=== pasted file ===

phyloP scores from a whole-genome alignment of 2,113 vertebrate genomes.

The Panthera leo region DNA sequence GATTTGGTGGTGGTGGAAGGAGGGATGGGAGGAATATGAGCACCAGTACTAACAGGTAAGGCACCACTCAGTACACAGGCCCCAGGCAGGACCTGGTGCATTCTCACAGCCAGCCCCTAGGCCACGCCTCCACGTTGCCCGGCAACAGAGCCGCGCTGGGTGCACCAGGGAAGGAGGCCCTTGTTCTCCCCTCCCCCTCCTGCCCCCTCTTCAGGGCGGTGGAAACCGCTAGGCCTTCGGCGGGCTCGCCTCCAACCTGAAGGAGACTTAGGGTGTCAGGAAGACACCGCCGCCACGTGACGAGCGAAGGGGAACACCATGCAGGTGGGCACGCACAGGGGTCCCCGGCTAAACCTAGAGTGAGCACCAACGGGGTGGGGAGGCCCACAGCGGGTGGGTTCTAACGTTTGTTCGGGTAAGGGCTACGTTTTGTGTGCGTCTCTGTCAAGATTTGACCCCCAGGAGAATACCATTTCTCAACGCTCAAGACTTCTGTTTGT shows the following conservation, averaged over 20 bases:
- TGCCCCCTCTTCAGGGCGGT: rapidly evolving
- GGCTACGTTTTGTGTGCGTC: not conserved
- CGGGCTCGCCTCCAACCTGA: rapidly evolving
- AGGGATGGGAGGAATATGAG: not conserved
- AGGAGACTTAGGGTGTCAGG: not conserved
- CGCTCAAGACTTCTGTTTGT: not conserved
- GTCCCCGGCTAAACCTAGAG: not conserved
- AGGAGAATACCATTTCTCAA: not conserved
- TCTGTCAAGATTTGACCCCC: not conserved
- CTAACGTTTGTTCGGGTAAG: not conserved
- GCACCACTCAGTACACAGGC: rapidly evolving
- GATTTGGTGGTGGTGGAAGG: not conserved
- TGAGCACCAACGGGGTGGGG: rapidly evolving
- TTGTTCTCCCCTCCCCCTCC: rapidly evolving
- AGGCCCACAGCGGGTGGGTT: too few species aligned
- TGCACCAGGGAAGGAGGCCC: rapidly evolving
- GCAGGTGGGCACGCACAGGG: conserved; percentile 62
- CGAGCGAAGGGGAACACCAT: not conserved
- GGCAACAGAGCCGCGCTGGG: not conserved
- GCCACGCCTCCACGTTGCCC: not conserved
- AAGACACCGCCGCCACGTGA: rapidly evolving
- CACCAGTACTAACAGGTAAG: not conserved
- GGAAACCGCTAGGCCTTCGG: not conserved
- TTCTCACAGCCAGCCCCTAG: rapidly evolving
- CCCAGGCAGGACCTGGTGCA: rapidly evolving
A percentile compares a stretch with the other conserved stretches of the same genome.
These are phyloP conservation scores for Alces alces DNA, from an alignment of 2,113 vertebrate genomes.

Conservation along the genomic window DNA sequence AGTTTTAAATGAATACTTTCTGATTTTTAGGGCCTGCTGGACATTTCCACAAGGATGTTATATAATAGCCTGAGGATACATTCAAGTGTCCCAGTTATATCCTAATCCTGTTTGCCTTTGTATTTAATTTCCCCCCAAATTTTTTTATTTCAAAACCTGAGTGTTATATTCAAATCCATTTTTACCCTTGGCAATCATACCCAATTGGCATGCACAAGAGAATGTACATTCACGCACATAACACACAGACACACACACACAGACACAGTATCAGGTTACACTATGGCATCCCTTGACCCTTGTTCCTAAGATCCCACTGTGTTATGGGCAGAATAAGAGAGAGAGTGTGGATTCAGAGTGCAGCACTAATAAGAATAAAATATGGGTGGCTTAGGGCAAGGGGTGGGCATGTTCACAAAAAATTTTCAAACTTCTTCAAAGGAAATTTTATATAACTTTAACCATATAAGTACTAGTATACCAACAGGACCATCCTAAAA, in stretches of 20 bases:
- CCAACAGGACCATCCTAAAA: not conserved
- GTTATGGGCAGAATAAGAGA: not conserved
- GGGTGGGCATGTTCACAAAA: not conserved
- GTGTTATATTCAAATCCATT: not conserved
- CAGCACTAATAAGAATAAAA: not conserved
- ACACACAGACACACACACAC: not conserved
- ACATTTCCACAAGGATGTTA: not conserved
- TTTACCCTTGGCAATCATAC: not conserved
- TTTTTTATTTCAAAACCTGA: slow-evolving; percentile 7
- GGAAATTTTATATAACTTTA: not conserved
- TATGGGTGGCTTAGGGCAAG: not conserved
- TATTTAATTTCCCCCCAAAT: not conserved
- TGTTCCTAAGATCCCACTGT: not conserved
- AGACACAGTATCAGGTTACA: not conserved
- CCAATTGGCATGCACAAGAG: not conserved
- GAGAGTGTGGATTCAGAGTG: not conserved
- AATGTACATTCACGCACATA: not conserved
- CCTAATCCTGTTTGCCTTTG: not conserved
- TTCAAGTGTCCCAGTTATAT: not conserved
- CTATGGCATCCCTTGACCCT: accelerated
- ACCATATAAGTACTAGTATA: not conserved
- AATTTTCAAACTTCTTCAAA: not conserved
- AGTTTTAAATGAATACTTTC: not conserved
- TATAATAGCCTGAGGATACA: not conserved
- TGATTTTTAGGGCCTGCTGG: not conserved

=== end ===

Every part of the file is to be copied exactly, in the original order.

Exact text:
phyloP scores from a whole-genome alignment of 2,113 vertebrate genomes.

The Panthera leo region DNA sequence GATTTGGTGGTGGTGGAAGGAGGGATGGGAGGAATATGAGCACCAGTACTAACAGGTAAGGCACCACTCAGTACACAGGCCCCAGGCAGGACCTGGTGCATTCTCACAGCCAGCCCCTAGGCCACGCCTCCACGTTGCCCGGCAACAGAGCCGCGCTGGGTGCACCAGGGAAGGAGGCCCTTGTTCTCCCCTCCCCCTCCTGCCCCCTCTTCAGGGCGGTGGAAACCGCTAGGCCTTCGGCGGGCTCGCCTCCAACCTGAAGGAGACTTAGGGTGTCAGGAAGACACCGCCGCCACGTGACGAGCGAAGGGGAACACCATGCAGGTGGGCACGCACAGGGGTCCCCGGCTAAACCTAGAGTGAGCACCAACGGGGTGGGGAGGCCCACAGCGGGTGGGTTCTAACGTTTGTTCGGGTAAGGGCTACGTTTTGTGTGCGTCTCTGTCAAGATTTGACCCCCAGGAGAATACCATTTCTCAACGCTCAAGACTTCTGTTTGT shows the following conservation, averaged over 20 bases:
- TGCCCCCTCTTCAGGGCGGT: rapidly evolving
- GGCTACGTTTTGTGTGCGTC: not conserved
- CGGGCTCGCCTCCAACCTGA: rapidly evolving
- AGGGATGGGAGGAATATGAG: not conserved
- AGGAGACTTAGGGTGTCAGG: not conserved
- CGCTCAAGACTTCTGTTTGT: not conserved
- GTCCCCGGCTAAACCTAGAG: not conserved
- AGGAGAATACCATTTCTCAA: not conserved
- TCTGTCAAGATTTGACCCCC: not conserved
- CTAACGTTTGTTCGGGTAAG: not conserved
- GCACCACTCAGTACACAGGC: rapidly evolving
- GATTTGGTGGTGGTGGAAGG: not conserved
- TGAGCACCAACGGGGTGGGG: rapidly evolving
- TTGTTCTCCCCTCCCCCTCC: rapidly evolving
- AGGCCCACAGCGGGTGGGTT: too few species aligned
- TGCACCAGGGAAGGAGGCCC: rapidly evolving
- GCAGGTGGGCACGCACAGGG: conserved; percentile 62
- CGAGCGAAGGGGAACACCAT: not conserved
- GGCAACAGAGCCGCGCTGGG: not conserved
- GCCACGCCTCCACGTTGCCC: not conserved
- AAGACACCGCCGCCACGTGA: rapidly evolving
- CACCAGTACTAACAGGTAAG: not conserved
- GGAAACCGCTAGGCCTTCGG: not conserved
- TTCTCACAGCCAGCCCCTAG: rapidly evolving
- CCCAGGCAGGACCTGGTGCA: rapidly evolving
A percentile compares a stretch with the other conserved stretches of the same genome.
These are phyloP conservation scores for Alces alces DNA, from an alignment of 2,113 vertebrate genomes.

Conservation along the genomic window DNA sequence AGTTTTAAATGAATACTTTCTGATTTTTAGGGCCTGCTGGACATTTCCACAAGGATGTTATATAATAGCCTGAGGATACATTCAAGTGTCCCAGTTATATCCTAATCCTGTTTGCCTTTGTATTTAATTTCCCCCCAAATTTTTTTATTTCAAAACCTGAGTGTTATATTCAAATCCATTTTTACCCTTGGCAATCATACCCAATTGGCATGCACAAGAGAATGTACATTCACGCACATAACACACAGACACACACACACAGACACAGTATCAGGTTACACTATGGCATCCCTTGACCCTTGTTCCTAAGATCCCACTGTGTTATGGGCAGAATAAGAGAGAGAGTGTGGATTCAGAGTGCAGCACTAATAAGAATAAAATATGGGTGGCTTAGGGCAAGGGGTGGGCATGTTCACAAAAAATTTTCAAACTTCTTCAAAGGAAATTTTATATAACTTTAACCATATAAGTACTAGTATACCAACAGGACCATCCTAAAA, in stretches of 20 bases:
- CCAACAGGACCATCCTAAAA: not conserved
- GTTATGGGCAGAATAAGAGA: not conserved
- GGGTGGGCATGTTCACAAAA: not conserved
- GTGTTATATTCAAATCCATT: not conserved
- CAGCACTAATAAGAATAAAA: not conserved
- ACACACAGACACACACACAC: not conserved
- ACATTTCCACAAGGATGTTA: not conserved
- TTTACCCTTGGCAATCATAC: not conserved
- TTTTTTATTTCAAAACCTGA: slow-evolving; percentile 7
- GGAAATTTTATATAACTTTA: not conserved
- TATGGGTGGCTTAGGGCAAG: not conserved
- TATTTAATTTCCCCCCAAAT: not conserved
- TGTTCCTAAGATCCCACTGT: not conserved
- AGACACAGTATCAGGTTACA: not conserved
- CCAATTGGCATGCACAAGAG: not conserved
- GAGAGTGTGGATTCAGAGTG: not conserved
- AATGTACATTCACGCACATA: not conserved
- CCTAATCCTGTTTGCCTTTG: not conserved
- TTCAAGTGTCCCAGTTATAT: not conserved
- CTATGGCATCCCTTGACCCT: accelerated
- ACCATATAAGTACTAGTATA: not conserved
- AATTTTCAAACTTCTTCAAA: not conserved
- AGTTTTAAATGAATACTTTC: not conserved
- TATAATAGCCTGAGGATACA: not conserved
- TGATTTTTAGGGCCTGCTGG: not conserved